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July 2, 2015

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Not Enough: We Must Renew the Charge to Build an Equitable World | Editorial

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Libraries have long been central to helping create a culture that, at a minimum, tolerates difference and, at best, embraces and celebrates it. Yet, we must do more to desegregate our schools, our neighborhoods, and our workplaces—including our libraries.

This article was published in School Library Journal's July 2015 issue. Subscribe today and save up to 35% off the regular subscription rate.

James Patterson and Scholastic Name First Winners of School Library Grants

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Patterson and the Scholastic Reading Club revealed the names of the first 127 schools to win Pledge to Libraries Grants, bestowed by the author and publisher. Patterson has also increased the pledge amount from $1.5 million to $1.75 million.

First Class Graduates from Queens Library’s Pre-Kindergarten | Pictures of the Week

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Proud families applauded, took pictures, and cried during the graduation ceremony for their children, who completed Queens Library’s pre-K program, the first library-run pre-Kindergarten in the nation.

Poignant Intros to Immigration and Transgender Issues | SLJ Sneak Peek

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Jairo Buitrago’s spare picture book presents a gentle portrayal of a family’s struggles with immigration. Alex Gino’s middle grade novel sensitively depicts George’s desire to identify as a girl even though her family and friends see her as a boy. Check out these advance reviews and more in this sneak peek of titles reviewed in SLJ’s July 2015 issue.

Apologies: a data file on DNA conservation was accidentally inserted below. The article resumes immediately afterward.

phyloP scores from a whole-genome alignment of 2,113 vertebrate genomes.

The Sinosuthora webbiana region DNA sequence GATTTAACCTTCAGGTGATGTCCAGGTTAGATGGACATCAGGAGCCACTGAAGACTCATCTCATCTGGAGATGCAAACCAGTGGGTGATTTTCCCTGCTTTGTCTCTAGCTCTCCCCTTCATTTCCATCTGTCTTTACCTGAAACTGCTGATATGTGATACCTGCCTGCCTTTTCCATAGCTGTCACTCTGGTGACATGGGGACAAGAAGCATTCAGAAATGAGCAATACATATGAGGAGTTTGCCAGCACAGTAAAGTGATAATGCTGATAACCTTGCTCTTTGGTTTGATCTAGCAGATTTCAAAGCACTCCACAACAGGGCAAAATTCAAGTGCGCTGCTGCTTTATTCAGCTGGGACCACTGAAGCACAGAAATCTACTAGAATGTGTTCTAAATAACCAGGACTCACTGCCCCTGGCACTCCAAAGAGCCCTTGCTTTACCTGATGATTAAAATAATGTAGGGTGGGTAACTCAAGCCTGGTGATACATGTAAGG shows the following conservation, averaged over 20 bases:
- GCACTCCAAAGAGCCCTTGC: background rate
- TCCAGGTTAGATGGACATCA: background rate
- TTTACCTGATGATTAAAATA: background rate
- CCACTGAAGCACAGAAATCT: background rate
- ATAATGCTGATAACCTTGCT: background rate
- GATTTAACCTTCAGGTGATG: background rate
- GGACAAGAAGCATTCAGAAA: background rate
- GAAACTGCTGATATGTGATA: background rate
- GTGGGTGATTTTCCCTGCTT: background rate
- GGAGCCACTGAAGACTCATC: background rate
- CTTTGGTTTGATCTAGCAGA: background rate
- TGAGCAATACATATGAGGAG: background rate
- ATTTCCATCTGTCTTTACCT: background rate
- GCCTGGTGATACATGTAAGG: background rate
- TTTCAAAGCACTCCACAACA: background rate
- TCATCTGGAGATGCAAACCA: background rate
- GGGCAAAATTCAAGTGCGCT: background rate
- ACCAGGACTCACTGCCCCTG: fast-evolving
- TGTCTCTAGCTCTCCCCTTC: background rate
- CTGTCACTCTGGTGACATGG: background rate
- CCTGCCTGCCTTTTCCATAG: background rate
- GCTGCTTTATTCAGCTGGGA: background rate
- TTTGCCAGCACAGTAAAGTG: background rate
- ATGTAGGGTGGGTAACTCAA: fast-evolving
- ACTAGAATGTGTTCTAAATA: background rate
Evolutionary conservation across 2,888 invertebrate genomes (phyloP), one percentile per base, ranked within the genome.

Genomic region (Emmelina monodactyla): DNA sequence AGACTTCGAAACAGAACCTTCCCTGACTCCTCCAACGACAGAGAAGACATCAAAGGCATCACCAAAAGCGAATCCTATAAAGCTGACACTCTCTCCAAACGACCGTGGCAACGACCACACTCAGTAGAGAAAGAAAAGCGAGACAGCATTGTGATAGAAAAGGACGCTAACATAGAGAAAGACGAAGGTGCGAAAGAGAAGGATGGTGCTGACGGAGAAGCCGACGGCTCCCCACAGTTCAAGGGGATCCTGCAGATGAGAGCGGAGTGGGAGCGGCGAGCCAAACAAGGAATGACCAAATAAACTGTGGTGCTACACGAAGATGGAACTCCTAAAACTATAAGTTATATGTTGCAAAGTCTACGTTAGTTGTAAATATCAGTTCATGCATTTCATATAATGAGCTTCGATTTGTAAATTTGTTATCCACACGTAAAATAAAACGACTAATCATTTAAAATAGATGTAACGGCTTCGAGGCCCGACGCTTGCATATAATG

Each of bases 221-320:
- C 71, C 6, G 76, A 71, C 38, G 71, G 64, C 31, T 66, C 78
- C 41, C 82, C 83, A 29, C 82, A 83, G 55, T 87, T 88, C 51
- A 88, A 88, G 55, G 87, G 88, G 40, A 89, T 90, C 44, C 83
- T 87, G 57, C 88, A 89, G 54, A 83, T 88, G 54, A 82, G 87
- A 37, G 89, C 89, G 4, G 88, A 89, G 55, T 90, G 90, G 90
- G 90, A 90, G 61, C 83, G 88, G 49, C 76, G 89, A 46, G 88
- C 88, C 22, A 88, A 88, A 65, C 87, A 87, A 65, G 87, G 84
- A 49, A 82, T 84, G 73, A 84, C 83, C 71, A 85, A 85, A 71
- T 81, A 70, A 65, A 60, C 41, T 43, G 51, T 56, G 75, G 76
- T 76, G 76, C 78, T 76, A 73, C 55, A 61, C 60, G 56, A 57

Early “Sesame Street” Boosted Kids’ Learning—If They Had Good TV Reception

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A new study on the historic impact of the series also shows that watching “Sesame Street” may still be one of the most cost-effective ways to help kids, particularly those who start out economically disadvantaged, succeed later in school.

MakerBridge Site and Blog Show Diversity in Maker Movement | The Maker Issue

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Being a maker is about independence and empowerment, says MakerBridge Project founder Sharona Ginsberg. Focused on making in libraries and schools, the site features tech tips, tool reviews, and variety of resources and profiles.

This article was published in School Library Journal's May 2015 issue. Subscribe today and save up to 35% off the regular subscription rate.

Q&A: Urban Fantasy Counter-Narrative: Daniel José Older on “Shadowshaper”

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SLJ caught up with Older and discussed the topics of race, mythologies, and community, as well as the borough of Brooklyn, in his first novel for young people.

Five Win Publishing Internships from We Need Diverse Books

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Five lucky college students are making their way to paid publishing internships this summer, courtesy of We Need Diverse Books.

Skokie Library Tackles Race

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The Skokie (IL) Public Library’s involvement in a four-month community program, Voices of Race, included events for children and adults, a participatory exhibit, talking points for meaningful dialogue, and more.

This article was published in School Library Journal's June 2015 issue. Subscribe today and save up to 35% off the regular subscription rate.

Storytimes and Read Alouds for Incarcerated Teens | YA Underground